Kauffman's findings, which are detailed in the Kauffman Index of Entrepreneurial Activity: 1996 - 2009, reveal that entrepreneurship rates by race show that African-Americans experienced the largest increase in new business activity between 2008 and 2009. Rising from 0.22 percent in 2008 to 0.27 percent in 2009, the rate was the highest over the 14 years of reported data.
Other key findings include:
- Entrepreneurship growth was highest among 35- to 44-year-olds, rising from 0.35 in 2008 to 0.40 in 2009.
- The oldest age group in the study (55-64 years) also experienced a large increase in business-creation rates from 2008 to 2009, contributing to a two-year upward trend to 0.40.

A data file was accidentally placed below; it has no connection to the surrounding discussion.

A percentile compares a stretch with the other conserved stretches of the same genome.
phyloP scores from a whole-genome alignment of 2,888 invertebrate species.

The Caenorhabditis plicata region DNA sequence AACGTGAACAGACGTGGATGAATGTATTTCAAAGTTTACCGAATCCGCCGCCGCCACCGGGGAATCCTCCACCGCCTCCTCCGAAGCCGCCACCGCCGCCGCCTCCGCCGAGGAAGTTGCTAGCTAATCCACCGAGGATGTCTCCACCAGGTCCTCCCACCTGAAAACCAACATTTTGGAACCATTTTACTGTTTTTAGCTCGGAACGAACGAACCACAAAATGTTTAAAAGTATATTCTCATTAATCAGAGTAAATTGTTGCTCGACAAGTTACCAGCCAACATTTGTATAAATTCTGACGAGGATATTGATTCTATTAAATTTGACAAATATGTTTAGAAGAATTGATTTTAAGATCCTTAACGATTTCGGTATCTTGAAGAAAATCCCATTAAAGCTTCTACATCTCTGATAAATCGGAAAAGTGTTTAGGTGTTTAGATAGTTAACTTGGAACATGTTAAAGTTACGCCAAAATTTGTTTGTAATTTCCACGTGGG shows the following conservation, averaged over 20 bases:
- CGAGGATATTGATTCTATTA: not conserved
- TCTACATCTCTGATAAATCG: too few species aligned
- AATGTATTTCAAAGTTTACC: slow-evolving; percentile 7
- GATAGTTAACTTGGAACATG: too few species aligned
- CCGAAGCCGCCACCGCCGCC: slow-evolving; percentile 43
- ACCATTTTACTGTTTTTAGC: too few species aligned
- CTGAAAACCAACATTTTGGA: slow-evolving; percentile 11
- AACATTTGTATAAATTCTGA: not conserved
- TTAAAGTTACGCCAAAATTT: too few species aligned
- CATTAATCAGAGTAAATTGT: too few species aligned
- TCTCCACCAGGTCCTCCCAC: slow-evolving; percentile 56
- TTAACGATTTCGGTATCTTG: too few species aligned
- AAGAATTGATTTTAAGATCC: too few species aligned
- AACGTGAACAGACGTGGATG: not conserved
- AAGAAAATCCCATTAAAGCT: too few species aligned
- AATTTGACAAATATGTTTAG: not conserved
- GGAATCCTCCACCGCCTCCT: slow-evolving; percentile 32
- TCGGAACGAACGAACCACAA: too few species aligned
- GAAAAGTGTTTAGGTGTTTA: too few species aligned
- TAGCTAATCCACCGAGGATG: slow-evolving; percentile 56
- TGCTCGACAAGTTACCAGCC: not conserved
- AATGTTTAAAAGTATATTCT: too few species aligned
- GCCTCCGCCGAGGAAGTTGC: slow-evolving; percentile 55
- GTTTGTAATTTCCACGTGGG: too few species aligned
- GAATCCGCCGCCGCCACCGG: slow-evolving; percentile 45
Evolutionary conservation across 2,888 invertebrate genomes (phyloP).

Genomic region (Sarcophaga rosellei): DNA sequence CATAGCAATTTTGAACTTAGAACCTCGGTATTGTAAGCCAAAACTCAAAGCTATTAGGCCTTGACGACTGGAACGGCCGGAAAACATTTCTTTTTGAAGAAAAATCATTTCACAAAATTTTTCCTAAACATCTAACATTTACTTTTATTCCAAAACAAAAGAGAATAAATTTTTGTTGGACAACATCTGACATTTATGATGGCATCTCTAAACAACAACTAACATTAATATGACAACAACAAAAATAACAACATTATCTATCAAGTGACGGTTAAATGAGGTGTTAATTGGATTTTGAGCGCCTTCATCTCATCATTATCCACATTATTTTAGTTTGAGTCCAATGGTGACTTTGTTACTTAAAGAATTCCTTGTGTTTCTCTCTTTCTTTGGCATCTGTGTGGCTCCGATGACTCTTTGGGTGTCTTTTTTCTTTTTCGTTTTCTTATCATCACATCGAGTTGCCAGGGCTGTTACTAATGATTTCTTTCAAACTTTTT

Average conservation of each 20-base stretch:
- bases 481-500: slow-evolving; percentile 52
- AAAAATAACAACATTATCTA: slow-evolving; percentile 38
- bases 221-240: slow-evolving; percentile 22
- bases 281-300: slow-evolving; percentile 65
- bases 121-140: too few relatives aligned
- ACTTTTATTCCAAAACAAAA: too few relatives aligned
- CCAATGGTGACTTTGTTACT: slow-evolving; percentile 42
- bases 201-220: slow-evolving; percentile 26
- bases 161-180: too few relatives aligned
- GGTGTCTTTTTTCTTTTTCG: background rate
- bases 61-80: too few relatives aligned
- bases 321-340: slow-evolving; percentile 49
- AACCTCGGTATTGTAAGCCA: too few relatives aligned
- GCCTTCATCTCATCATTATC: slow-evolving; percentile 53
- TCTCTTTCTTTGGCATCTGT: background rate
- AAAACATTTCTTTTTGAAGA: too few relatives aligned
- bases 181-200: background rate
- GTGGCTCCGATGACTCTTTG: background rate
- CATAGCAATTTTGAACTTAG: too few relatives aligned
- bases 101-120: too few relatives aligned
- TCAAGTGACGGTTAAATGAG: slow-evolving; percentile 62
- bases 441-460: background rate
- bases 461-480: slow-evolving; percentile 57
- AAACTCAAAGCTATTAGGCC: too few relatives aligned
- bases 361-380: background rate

- Among states, Oklahoma and Montana had the highest entrepreneurial activity rates, with 470 per 100,000 adults creating businesses each month. The other states with the highest rates were Arizona (460 per 100,000 adults), and Texas and Idaho, both with 450 businesses started per 100,000 adults.
- The five states with the lowest rates of entrepreneurial activity were Mississippi (170 per 100,000 adults), Nebraska (200 per 100,000 adults), Pennsylvania (200 per 100,000 adults) Alabama (210 per 100,000 adults) and Minnesota (220 per 100,000 adults).
- Among the United States' fifteen largest metropolitan statistical areas, Houston had the highest entrepreneurial rate (0.63 percent) in 2009. Seattle had the lowest rate (0.16 percent).
To learn more about Kauffman's findings, read Kauffman Index of Entrepreneurial Activity: 1996 - 2009.